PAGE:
Exploring the Professional Identity of Counselling Psychologists: A mixed methods study
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AbstractAbstract Aims and Rationale: The present study aims to enrich understanding of the professional identity of counselling psychology in the UK by exploring both the individual professional identities of counselling psychologists and the broader identity of the profession as a whole. This will elaborate on the existing literature base and allow the researcher to gather a breadth of perspectives of counselling psychology identity whilst also exploring the issues surrounding the identity development of practitioners in greater depth. Method: The study adopts a triangulation mixed methods design to explore the professional identity of counselling psychologists (Cresswell, Plano Clark, Guttman & Hanson, 2003). An exploratory online survey was designed to explore 1) the training, employment and practice characteristics of counselling psychologists and 2) their perception of the role, contribution and future identity of the profession. Concurrent with this data collection, qualitative interviews were conducted which aimed to explore the participants’ experience of training and working as a counselling psychologist, and develop an understanding of factors that have impacted upon their individual professional identity. Results: Both data sources contribute to the conception of counselling psychology as a diverse and multi-faceted profession. ‘Unity within diversity’ has been proposed as an overarching theme that marries the data sources and highlights the different ways in which counselling psychologists experience and articulate their individual professional identity, and the collective identity of the profession. Conclusions: The findings reveal there is no single professional identity inherent within counselling psychology. Multiple professional identities exist and are shaped by a range of factors. Uniting these diverse identities is a central commitment to a humanistic philosophy and value base. This provides a foundation on which therapeutic decision making is made and clients’ difficulties conceptualised. Whilst counselling psychology’s interest in identity and critical self-reflection has been questioned, this process may allow the profession to remain alert to the changing professional climate and adapt their practice to ensure that they remain valuable and are not overlooked within the field of therapeutic provision.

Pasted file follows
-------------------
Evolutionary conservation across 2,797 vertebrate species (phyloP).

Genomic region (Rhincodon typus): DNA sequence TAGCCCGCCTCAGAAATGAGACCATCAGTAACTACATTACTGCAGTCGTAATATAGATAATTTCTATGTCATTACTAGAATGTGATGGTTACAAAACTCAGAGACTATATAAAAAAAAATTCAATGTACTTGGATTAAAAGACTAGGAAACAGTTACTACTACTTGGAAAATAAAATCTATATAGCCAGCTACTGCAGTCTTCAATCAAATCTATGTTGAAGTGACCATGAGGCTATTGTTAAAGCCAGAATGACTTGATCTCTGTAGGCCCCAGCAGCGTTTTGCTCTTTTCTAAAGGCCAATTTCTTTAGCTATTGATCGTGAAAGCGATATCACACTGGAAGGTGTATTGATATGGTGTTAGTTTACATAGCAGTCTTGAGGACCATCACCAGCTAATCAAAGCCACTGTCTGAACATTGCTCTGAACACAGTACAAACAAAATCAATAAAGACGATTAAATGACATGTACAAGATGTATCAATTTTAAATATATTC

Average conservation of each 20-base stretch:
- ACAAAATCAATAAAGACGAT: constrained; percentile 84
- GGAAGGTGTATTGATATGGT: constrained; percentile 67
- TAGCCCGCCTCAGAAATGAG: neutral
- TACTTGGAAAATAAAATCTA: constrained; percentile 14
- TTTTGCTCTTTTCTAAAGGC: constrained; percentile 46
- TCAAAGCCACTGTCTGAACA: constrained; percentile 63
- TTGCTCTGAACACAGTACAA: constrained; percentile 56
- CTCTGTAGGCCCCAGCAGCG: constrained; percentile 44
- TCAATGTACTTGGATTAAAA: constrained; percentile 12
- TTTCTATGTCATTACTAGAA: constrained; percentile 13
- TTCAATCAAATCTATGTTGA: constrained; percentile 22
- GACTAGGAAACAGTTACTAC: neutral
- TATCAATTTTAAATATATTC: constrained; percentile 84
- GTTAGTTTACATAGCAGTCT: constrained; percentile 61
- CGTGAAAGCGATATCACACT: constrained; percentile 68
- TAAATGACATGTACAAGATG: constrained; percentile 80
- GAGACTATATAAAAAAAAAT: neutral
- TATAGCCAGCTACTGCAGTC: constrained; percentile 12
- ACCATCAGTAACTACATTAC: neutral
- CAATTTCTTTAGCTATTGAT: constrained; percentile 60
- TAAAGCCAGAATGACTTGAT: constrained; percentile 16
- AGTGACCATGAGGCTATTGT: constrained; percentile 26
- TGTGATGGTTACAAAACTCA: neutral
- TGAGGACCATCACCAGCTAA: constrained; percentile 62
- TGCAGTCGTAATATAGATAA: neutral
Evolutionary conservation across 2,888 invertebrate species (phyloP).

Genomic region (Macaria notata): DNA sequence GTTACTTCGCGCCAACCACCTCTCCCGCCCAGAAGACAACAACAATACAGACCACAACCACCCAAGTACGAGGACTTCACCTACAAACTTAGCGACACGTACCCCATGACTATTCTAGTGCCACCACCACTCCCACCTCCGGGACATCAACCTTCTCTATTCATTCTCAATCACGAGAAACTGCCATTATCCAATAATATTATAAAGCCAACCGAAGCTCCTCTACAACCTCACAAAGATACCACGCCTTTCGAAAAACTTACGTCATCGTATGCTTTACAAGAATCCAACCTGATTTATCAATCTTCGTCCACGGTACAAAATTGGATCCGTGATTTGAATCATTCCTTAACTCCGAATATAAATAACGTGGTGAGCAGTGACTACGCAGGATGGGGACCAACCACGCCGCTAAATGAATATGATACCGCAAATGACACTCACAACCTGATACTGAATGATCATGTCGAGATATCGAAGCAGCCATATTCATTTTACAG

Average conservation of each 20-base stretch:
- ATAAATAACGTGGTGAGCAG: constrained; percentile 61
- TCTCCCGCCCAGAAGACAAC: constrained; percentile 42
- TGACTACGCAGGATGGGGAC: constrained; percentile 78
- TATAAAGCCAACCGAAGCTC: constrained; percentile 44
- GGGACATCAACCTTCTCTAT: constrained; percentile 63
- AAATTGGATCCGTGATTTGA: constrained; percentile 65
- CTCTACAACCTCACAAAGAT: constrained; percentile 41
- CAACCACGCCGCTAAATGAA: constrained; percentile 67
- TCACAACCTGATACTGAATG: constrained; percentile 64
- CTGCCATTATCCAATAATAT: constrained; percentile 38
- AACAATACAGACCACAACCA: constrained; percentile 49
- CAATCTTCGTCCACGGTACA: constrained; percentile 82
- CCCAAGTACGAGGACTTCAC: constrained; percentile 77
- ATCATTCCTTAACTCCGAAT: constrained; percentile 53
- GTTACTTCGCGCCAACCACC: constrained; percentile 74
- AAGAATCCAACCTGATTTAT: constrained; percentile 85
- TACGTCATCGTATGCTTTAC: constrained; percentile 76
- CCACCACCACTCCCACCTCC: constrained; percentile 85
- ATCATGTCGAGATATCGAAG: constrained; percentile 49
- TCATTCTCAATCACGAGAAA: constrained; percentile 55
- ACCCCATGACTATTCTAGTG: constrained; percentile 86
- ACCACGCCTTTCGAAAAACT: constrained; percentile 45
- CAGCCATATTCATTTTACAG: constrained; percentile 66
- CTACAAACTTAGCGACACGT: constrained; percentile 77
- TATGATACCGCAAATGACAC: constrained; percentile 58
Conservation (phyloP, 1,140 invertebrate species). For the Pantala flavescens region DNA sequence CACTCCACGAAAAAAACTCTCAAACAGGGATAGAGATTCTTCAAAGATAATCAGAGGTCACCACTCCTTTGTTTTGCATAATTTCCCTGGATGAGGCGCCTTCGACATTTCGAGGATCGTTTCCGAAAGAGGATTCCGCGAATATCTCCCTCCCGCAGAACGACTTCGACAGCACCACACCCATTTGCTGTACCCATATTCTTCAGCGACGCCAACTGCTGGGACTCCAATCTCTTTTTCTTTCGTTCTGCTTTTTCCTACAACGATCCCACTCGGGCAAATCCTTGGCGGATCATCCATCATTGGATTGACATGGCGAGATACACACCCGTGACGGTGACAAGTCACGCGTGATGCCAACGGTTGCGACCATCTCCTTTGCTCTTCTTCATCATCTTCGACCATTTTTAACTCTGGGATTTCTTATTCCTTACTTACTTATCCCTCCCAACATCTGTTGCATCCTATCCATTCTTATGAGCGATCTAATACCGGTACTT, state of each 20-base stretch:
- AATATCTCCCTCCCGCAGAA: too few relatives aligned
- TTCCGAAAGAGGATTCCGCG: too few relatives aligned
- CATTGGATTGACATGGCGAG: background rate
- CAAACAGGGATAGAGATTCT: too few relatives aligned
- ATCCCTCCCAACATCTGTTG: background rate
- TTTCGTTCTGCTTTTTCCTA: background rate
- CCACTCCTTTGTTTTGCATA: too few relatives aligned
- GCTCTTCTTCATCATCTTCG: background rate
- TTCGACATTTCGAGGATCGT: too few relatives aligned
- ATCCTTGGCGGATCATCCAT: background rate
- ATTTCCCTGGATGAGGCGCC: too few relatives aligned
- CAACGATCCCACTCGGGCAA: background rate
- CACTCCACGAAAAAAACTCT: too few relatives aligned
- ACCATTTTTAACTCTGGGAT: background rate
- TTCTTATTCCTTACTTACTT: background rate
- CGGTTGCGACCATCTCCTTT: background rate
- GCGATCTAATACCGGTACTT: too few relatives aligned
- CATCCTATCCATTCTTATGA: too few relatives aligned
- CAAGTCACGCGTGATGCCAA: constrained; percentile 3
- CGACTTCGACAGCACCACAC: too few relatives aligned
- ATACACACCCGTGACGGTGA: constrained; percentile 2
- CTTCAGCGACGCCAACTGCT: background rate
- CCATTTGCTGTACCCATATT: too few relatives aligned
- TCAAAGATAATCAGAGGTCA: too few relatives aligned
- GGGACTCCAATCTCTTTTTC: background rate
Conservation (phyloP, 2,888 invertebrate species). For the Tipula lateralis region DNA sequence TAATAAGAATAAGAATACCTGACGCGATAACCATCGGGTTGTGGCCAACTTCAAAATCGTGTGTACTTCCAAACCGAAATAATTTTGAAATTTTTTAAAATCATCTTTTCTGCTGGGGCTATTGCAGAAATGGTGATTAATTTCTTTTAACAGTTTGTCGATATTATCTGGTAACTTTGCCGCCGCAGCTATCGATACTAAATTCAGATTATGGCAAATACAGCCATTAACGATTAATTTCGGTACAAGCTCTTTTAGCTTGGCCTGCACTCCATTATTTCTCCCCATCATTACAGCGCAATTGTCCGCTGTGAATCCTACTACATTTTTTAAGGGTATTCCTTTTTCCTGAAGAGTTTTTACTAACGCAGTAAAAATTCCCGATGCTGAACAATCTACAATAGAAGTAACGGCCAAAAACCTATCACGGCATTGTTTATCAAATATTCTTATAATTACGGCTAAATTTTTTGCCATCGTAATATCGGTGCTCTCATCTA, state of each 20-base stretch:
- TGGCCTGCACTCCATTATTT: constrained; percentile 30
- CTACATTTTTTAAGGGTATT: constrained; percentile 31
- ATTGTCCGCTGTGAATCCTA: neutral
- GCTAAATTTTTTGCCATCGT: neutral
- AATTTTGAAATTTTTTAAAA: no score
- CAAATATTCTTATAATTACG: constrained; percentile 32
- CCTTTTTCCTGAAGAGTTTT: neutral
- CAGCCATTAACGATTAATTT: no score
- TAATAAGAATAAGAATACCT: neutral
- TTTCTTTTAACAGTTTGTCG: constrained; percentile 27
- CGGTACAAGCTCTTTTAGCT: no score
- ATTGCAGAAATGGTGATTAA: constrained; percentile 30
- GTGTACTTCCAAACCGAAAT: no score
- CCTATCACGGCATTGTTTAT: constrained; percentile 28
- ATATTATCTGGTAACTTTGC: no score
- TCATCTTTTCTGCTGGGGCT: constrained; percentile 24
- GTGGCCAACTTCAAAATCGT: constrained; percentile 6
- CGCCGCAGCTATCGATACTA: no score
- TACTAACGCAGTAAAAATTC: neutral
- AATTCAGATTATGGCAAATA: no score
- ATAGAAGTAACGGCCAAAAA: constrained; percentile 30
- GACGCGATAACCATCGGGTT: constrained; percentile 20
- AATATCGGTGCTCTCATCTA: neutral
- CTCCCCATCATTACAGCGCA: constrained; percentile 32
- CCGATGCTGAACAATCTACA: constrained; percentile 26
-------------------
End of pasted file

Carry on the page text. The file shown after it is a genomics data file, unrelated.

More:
PublisherUniversity of Wolverhampton
TypeThesis or dissertation
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